"Is everything all right?" he said.
"Of course," I said. "I'm very happy. I'm just finished, or almost finished, and I miss you. I see no need to stay."
"All right, then," he said. "Yay."
I refreshed my inbox. I had 17 new emails. I opened Facebook. I had 26 notifications. I put down the phone and looked up at the mountains, at the falling dust spun up by my tires, at the pines around me.
On the way back, I drove by the Jim Whitener Tree, one of the biggest ponderosa pines in California. It has been growing since before the printing press. The road was too narrow for me to stop and take a picture with my phone. I fixed the look of it in my mind: branches themselves as large as trees, a trunk extending far below the elevated route I drove on, roots so deep, I imagined, they could dig straight through the earth's mantle to its warm core.
Back in the cabin I spent, no kidding, 15 minutes on my feminist manifesto. I wrote two paragraphs, and it was finished. That's work I've been waiting to do since November. It's true that I needed to be in the right frame of mind, but I was still disgusted with myself that it took so long. The DVD player, paused on a Rifftrax short, didn't even have time to go to its screen saver between when I started the two paragraphs and when I finished them.
I went downstairs to sit on the porch and brought my notebook. Suddenly, words arrived. I wrote about the Steller's jays, and about the men working on the house next door, and about the cold I lived through in the winter of 2005. I don't know if I'm finished writing about it - this is the nth time I've done so, I've lost track - but what I wrote felt definitive. As if it was the codex entry. I wrote about the day I took my shirt off in the winter at Mount Holyoke, an incident I still don't understand. I wrote about what happened when I went to the opera in November, just after the election.
Birds. Small mammals. Sunlight.
I went inside, ate lunch, typed what I'd written. I started packing my things, which I'd strewn in disarray all over the bedroom. I gathered up the trash and washed the dishes.
I went back outside to the porch, and while I sat there, thinking, listening to the wind in the green leaves, I heard what sounded like either a small child's shout or some kind of bird's cry. As the sound got closer, I determined it was definitely a bird, although I couldn't imagine what kind. Then a man walked past the cabin with not one but two enormous white cockatoos on his shoulders. He talked in a conversational way - to the birds, I learned shortly.
The man saw me and said hello, and I walked up to the street. I wore pajama pants and flip-flops and a Star Wars t-shirt and you could have fried clams in my hair. He didn't care. He greeted me and introduced me to the more friendly of his two cockatoos, who stepped onto my arm, walked up and over my shoulders and down my other arm, and then walked back again. His feet gripped but did not pinch. His beak and tongue were both black, worn, used; only a tinge of yellow colored his white feathers.
He, the bird, was thirty years old.
After a very pleasant conversation, after the man (Greg) and his birds had headed back toward home, I returned to the porch and sat down. I looked around the yard, my head completely empty of reactive thoughts. "That sure did happen," was the closest I could come. Nothing like it had ever happened to me before.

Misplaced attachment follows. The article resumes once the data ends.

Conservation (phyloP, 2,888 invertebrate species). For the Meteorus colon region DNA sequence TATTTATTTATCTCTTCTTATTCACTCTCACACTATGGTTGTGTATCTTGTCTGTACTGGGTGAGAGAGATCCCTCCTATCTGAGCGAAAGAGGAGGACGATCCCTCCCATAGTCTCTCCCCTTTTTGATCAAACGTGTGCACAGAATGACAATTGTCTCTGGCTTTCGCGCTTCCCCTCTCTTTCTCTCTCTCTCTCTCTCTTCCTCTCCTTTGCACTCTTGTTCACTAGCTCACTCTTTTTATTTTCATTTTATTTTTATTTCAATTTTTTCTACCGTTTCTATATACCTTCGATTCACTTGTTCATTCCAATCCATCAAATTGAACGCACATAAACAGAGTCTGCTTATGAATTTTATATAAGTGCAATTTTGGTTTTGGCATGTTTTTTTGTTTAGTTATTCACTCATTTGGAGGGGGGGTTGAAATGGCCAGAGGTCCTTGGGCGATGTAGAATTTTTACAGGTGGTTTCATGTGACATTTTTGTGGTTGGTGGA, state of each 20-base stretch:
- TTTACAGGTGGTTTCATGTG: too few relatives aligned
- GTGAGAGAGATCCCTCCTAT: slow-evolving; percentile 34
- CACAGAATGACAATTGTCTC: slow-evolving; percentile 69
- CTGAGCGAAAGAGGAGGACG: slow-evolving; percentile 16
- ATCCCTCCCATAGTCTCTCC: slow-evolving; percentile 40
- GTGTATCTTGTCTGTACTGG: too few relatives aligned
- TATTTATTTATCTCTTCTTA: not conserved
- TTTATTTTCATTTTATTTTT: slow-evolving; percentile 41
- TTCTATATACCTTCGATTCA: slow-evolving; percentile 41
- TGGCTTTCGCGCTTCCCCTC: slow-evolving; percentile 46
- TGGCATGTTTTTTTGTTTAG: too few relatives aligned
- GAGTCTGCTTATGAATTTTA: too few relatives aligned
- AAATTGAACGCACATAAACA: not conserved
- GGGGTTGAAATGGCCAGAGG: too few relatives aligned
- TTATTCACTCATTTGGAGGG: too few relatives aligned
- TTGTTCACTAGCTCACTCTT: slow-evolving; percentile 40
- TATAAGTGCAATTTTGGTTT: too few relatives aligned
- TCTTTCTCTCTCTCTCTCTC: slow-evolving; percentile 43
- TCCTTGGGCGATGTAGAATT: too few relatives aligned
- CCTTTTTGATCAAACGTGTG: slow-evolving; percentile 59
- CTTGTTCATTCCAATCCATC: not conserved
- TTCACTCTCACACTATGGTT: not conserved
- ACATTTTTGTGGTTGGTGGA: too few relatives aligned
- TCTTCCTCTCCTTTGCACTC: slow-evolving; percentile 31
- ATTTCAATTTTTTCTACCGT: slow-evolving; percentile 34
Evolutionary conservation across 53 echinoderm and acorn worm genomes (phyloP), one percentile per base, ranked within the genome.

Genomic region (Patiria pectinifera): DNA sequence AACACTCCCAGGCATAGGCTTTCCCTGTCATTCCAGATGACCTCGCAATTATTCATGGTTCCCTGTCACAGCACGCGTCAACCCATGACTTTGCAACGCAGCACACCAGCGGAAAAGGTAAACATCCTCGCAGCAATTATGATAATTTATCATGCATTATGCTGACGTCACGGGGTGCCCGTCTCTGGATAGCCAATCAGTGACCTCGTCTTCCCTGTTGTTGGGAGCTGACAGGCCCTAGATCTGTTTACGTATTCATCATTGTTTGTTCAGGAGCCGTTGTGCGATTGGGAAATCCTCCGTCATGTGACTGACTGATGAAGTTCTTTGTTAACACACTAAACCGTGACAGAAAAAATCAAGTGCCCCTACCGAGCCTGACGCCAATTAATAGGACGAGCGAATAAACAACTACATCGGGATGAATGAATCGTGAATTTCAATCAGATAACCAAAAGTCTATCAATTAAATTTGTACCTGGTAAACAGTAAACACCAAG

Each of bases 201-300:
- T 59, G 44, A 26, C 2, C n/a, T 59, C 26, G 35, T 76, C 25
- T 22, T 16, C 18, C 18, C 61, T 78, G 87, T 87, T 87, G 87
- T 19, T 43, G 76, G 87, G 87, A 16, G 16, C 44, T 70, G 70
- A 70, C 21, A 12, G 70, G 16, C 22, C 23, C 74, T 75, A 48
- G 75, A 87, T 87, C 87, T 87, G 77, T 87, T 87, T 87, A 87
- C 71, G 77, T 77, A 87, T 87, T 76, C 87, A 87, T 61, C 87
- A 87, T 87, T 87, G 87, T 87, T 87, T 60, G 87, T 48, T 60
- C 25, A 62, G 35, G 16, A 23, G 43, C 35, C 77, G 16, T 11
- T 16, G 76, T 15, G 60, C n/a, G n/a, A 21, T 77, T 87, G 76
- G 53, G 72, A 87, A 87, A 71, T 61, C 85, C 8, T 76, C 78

I decided to leave. Any other possible occurrence would have been a disappointment after meeting Greg.
On the way home, I looked at the mountains. I took the same way home as I took out, but I never once checked my phone, so it all looked completely different. The wild poppies like spilled paint on a hilltop; the clover tinging the yellow grass purple. The sky, and the whipped clouds across it. A hitchhiker and a handmade cast-iron ranch gate. Two trees, one bleached and one blackened, fallen and entwined in a clearing. The leaping engine of a Camaro. An overloaded Dodge Caravan with peeling paint.
I saw the world, is what I'm trying to convey. I saw the world. I didn't see it through a screen, like a concertgoer more interested in recording the show than being present at it. I saw it at its normal pace, not scrolling by with the speed of my finger. I saw it with its own colors, not an Instagram filter. I saw the goddamn world, and nothing about it looked old or small to me. I fell back in love with it. My heart rose with the San Gabriels and fell with the sun.
And I fell out of love with screens, temporarily at least. I realized I'd been allowing the world to shrink to the size of my phone screen, and I'd been seeing everything through that little rectangle. I had missed the real thing for the sake of the simulacrum. Yes, there can be more human connection through the little rectangles than out there in the real thing, I'd be the first to agree with that. But I'd lost track of what I love about the world - its indifference to us, its thereness - in favor of something that would react to me, conform to my needs, be forever novel and new.
I got done almost everything I needed to get done to finish my M.A. that weekend, but I also picked up perspective I desperately needed. My attention had become a baby feeding on pixels, and I needed to grow up again. I owe that to a few days in a cabin, to Greg, to my own words, and to the wind in the pines.